Bringing in a New Year
Happy New Year! Many people, in many languages, exchange this greeting. In some countries or religions, the "new year" doesn't start on January first, but whenever it starts, a fresh year can be a new beginning.
To celebrate 2022, many people in the United States will watch a certain holiday movie or parade. Sporting events are important in the celebrations of some. In New York City's Times Square, the shiny ball has dropped at midnight since 1907. A kiss at midnight, a traditional toast, and singing "Auld Lang Syne" are other customs frequently observed in our country.
In some cultures, households feast on round or circle-shaped foods, like oranges and small cakes, to symbolize long life and good health. Before the clock strikes twelve in Spain, people will try to eat twelve grapes. Eating rice indicates prosperity in India and Pakistan. Apples dipped in honey are part of the Jewish New Year, Rosh Hashanah. In the American South, the custom is to eat black-eyed peas for good luck.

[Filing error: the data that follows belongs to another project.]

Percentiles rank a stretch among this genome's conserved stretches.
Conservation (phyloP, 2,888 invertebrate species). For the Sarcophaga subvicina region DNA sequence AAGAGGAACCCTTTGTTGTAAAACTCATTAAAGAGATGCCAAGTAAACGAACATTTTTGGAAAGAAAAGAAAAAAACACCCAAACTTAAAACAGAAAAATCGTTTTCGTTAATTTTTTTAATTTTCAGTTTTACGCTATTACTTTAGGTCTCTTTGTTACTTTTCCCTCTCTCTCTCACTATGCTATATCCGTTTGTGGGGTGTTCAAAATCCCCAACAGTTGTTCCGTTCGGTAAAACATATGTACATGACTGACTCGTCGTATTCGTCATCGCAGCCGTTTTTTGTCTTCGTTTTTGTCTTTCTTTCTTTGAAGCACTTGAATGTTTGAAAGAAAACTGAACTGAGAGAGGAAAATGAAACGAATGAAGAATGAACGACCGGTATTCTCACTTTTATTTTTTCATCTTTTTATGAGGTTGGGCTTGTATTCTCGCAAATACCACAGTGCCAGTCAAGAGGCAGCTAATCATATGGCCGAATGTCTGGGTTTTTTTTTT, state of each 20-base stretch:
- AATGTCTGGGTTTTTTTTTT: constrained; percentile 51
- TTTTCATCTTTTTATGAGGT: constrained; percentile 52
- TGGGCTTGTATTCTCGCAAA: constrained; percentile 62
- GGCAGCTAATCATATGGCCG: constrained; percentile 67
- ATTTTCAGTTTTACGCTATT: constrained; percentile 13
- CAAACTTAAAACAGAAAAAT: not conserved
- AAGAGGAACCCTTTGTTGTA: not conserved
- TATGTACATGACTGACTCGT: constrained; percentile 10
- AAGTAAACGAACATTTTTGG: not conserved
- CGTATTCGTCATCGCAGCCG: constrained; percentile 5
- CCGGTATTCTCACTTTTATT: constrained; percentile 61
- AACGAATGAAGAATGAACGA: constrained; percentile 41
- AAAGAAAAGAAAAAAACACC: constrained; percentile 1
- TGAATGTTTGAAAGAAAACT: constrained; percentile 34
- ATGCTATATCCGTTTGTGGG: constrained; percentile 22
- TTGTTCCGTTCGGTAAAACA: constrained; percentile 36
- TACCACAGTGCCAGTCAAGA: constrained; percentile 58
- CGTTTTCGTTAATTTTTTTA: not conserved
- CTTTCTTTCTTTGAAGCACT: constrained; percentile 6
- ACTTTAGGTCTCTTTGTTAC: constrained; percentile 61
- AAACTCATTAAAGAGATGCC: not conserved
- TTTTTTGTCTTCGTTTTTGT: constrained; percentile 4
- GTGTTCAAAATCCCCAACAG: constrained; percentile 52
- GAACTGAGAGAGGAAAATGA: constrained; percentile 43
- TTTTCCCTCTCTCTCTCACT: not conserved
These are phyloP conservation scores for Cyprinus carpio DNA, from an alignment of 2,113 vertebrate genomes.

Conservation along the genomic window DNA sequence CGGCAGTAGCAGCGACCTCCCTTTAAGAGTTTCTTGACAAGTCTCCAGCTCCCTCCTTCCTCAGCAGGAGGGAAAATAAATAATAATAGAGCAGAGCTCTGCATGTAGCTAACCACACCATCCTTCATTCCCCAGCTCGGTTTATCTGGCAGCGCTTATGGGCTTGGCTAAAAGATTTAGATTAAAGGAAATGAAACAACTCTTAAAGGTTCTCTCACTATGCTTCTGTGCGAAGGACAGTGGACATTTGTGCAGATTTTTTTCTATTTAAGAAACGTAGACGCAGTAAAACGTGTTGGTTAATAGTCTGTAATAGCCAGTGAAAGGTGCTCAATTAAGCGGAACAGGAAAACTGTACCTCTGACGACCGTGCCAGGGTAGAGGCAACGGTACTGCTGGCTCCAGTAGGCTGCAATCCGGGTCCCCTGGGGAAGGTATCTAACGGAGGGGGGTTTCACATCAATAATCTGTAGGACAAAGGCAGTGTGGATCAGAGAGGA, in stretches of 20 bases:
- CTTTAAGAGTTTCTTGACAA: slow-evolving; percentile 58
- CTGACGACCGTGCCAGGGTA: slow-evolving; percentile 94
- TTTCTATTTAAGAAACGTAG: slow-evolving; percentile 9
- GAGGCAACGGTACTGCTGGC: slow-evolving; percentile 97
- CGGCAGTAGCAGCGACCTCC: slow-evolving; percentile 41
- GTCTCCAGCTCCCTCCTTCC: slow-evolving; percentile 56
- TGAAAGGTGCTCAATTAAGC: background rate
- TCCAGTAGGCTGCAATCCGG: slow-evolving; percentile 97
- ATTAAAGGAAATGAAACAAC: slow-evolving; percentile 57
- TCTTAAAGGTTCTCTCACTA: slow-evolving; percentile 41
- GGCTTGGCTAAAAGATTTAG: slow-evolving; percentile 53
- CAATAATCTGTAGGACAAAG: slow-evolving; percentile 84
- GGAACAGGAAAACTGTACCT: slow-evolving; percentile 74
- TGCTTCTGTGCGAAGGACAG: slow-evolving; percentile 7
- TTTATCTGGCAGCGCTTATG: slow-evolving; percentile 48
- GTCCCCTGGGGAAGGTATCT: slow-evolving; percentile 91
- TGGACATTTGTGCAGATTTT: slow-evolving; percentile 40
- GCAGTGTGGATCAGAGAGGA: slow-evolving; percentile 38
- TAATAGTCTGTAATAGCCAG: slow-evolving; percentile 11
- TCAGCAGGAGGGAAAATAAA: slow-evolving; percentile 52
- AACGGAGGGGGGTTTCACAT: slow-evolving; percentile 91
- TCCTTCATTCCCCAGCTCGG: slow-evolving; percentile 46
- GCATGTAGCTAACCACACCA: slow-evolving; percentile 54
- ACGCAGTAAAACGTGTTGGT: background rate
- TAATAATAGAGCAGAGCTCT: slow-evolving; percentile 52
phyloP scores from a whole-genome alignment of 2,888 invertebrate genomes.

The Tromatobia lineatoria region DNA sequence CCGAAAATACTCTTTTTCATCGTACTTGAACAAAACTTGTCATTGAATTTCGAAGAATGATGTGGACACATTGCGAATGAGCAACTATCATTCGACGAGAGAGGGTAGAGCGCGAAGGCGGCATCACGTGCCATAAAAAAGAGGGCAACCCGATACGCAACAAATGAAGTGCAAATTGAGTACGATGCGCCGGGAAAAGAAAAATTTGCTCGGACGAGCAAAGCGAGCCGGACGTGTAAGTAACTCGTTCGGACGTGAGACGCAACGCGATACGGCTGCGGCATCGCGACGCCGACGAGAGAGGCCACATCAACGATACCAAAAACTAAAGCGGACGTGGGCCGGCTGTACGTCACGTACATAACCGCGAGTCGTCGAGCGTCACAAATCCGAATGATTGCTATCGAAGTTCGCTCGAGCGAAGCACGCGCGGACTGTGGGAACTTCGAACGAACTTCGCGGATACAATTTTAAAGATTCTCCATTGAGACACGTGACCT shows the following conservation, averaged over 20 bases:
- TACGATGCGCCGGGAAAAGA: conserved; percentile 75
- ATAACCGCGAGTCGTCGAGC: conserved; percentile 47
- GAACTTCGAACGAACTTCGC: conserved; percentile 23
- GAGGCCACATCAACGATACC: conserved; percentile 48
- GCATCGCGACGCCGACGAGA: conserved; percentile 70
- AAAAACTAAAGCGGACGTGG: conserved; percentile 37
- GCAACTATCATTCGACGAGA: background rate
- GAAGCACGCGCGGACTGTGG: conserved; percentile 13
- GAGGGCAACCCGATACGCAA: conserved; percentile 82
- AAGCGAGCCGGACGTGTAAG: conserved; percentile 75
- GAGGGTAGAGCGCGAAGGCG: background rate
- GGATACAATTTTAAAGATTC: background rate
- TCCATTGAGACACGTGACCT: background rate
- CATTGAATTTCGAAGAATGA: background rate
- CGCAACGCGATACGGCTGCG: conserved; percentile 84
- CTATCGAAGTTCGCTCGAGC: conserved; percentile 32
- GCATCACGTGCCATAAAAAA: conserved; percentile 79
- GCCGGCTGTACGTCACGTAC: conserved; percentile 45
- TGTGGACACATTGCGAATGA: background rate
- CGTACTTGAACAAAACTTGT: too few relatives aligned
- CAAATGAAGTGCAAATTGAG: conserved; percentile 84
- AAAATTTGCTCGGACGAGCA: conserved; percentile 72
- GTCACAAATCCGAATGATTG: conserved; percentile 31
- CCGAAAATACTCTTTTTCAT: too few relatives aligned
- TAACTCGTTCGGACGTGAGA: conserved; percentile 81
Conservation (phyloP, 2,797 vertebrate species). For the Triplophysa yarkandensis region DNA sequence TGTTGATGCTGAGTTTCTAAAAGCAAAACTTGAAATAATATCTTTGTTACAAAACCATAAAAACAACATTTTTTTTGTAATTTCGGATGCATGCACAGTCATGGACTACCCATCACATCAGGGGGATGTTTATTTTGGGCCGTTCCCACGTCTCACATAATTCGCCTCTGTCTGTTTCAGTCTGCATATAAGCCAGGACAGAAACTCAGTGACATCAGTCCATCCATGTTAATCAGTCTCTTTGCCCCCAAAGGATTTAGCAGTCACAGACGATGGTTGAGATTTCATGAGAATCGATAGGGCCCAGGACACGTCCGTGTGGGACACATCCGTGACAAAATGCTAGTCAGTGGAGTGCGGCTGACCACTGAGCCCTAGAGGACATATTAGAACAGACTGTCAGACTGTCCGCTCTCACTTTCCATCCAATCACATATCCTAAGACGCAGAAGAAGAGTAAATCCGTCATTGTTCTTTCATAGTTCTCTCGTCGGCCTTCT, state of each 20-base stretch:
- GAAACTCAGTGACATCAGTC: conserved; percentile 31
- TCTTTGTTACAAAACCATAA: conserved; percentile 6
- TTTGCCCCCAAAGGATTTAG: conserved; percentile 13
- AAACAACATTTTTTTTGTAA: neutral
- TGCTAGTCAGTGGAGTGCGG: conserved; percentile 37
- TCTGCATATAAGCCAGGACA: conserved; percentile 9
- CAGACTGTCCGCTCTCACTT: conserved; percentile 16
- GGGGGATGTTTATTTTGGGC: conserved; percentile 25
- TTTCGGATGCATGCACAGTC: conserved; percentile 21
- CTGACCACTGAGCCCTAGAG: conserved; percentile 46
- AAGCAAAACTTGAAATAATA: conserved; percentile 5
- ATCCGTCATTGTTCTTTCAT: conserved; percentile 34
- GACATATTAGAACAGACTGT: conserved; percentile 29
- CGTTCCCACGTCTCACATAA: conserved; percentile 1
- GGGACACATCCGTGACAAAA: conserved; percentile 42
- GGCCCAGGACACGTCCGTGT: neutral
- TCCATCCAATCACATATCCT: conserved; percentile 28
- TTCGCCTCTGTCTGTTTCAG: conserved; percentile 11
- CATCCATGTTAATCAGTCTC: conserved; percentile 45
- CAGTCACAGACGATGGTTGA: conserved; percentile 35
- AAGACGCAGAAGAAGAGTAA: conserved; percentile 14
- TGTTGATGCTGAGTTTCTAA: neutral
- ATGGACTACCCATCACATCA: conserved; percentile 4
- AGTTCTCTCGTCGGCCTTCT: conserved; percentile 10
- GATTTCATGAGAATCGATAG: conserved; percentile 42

Latin Americans who want to travel in the next year, will walk around the block with a suitcase on New Year's Eve, while others will clean the house for a bright start. The Greeks sing special carols, and Danish people jump over the threshold right into the new year. Chinese New Year includes fireworks, lanterns and dragon parades. In Brazil, wearing white for the new year is thought to bring good fortune. The Dutch plunge into the freezing North Sea.
No matter what the tradition, everyone tries to look ahead with optimism, hoping that the troubles of the old year will be washed or rung or swept away, while something clean and good will bring future happiness.
Here's to a great new year!
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